INTERVIEWS & PROFILES

PAM MUÑOZ RYAN
by Lora Shinn

When Echo first called to her, Pam Muñoz Ryan was researching a different story altogether: the nation’s first successful desegregation case in California. Ryan traveled to Lemon Grove, California, to dig into the 1931 case of Roberto Alvarez v. the Lemon Grove School District, where the all-Anglo local school board attempted to segregate children of Mexican or Mexican-American origin.

While ...


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MIMI BAIRD
by Kirk Reed Forrester

No matter how old we are, no matter how many children we may have, a part of us always wants to feel like somebody’s child.

Mimi Baird’s powerful memoir (really a memoir within a memoir) He Wanted the Moon speaks to this longing to be known as a daughter, to embrace the legacy of one’s parents and to feel knitted ...


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LOOKING FOR INTRIGUE? HOP ON A TRAIN.
by Laurie Muchnick

The first publishing sensation of 2015 is Paula Hawkins’ The Girl on the Train, a psychological thriller that’s being touted as this year’s answer to Gone Girl; there are three narrators, none of them reliable—especially not Rachel, the eponymous commuter, who drinks so much she can’t remember crucial details of the night she may have witnessed a murder. It’s unusual ...


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SHANNON BURKE
by Gregory McNamee

For years, fans of the genre complained that no one was making good Western films—but then along came The Homesman, Meek’s Cutoff, and the Coen brothers’ remake of True Grit. Similarly, some critics have lamented the decline of the literary Western, perhaps forgetting that Larry McMurtry is still at it, along with the likes of Philipp Meyer, Jeff Guinn, and ...


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BLOGS

ZOMBIES AND HEART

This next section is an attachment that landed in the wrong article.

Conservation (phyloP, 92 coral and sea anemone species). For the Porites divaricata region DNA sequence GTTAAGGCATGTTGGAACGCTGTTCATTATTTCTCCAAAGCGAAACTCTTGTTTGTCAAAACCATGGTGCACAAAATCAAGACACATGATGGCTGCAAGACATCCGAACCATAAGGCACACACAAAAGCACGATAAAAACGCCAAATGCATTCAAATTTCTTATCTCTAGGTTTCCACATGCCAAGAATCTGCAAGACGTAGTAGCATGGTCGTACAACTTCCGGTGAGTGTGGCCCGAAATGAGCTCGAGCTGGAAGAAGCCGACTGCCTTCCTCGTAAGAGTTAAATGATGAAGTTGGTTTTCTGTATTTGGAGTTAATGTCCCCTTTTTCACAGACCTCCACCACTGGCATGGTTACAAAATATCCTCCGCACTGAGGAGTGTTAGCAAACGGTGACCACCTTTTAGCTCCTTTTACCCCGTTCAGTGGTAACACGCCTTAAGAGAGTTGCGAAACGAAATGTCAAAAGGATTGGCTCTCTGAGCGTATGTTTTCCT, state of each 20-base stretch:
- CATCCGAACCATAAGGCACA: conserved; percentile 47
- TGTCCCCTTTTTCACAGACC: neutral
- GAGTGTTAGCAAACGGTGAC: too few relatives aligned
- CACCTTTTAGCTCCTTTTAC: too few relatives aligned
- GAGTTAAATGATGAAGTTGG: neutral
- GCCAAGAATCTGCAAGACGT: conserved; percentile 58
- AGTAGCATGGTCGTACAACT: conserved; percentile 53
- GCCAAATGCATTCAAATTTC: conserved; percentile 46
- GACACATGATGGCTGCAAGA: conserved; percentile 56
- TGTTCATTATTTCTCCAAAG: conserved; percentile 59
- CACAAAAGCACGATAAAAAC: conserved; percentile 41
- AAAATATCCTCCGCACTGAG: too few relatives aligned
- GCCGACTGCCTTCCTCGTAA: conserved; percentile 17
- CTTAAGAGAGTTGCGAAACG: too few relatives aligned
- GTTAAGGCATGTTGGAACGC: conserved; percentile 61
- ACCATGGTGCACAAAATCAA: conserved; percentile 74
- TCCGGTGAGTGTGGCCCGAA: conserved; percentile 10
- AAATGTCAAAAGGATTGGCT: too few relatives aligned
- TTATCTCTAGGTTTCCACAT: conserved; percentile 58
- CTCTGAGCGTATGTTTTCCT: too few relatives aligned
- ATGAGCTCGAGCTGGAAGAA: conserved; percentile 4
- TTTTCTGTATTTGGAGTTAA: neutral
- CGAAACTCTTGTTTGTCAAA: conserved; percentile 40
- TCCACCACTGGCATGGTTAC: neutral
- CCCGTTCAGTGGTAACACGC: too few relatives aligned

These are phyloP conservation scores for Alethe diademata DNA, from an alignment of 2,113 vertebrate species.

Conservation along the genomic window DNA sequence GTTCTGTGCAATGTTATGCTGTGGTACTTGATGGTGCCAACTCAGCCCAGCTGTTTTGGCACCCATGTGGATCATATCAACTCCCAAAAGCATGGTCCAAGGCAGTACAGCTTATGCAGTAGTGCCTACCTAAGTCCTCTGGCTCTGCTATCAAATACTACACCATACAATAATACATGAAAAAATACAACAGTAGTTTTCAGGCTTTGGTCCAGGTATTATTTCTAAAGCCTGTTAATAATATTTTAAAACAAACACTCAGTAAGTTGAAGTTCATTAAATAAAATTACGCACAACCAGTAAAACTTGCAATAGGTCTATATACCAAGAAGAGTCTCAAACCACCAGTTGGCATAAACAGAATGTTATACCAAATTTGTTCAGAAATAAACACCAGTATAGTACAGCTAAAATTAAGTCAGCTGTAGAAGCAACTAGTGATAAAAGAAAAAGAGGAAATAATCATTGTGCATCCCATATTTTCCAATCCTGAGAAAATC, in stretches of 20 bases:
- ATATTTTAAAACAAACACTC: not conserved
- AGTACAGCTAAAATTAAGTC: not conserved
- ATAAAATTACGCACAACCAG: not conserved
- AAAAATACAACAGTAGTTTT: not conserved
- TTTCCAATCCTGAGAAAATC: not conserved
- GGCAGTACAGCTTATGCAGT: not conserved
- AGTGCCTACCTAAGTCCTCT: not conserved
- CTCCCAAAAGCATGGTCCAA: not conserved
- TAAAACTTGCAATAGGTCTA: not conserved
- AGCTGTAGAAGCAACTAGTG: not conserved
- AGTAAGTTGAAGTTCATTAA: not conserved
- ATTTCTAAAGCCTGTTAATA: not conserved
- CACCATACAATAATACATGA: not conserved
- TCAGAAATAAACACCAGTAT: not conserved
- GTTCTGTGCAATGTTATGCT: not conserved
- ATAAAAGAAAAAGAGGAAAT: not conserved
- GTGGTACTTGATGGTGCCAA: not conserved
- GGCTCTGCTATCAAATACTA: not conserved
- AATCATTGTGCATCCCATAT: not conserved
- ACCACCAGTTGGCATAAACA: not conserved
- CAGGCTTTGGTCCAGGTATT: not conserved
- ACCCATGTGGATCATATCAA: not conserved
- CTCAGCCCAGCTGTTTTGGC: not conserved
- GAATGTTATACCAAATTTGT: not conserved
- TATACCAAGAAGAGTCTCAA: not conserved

by Thea James

“I wonder if all hearts are made with the same pockets for fear and pain and sadness. They must not be, or if they are, maybe we all don’t know how to use them. Because otherwise so many of our stories would have ended differently.”

In 2012, Courtney Summers wrote a book called This Is Not a Test—her ...


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BEAUTY ALL AROUND
by Julie Danielson

If you look closely at the endpapers of Sidewalk Flowers, the new book from JonArno Lawson, illustrated by Sydney Smith, you get a sense of the beauty within. The endpapers are filled with the tiny, intricate drawings of flowers and birds. Keep going, and you fall into the story of a young girl, walking the city streets with her father ...


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THE BLAZING WORLD OF MARGARET CAVENDISH
by Andrew Liptak

For this week's column, let's go back in time quite a bit. When I first started writing for Kirkus a couple of years ago, I started with Mary Shelley, author of Frankenstein, or The Modern Prometheus. Shelley has remained a durable starting point for the modern science-fiction genre, but other scholars note that science fiction didn't emerge ...


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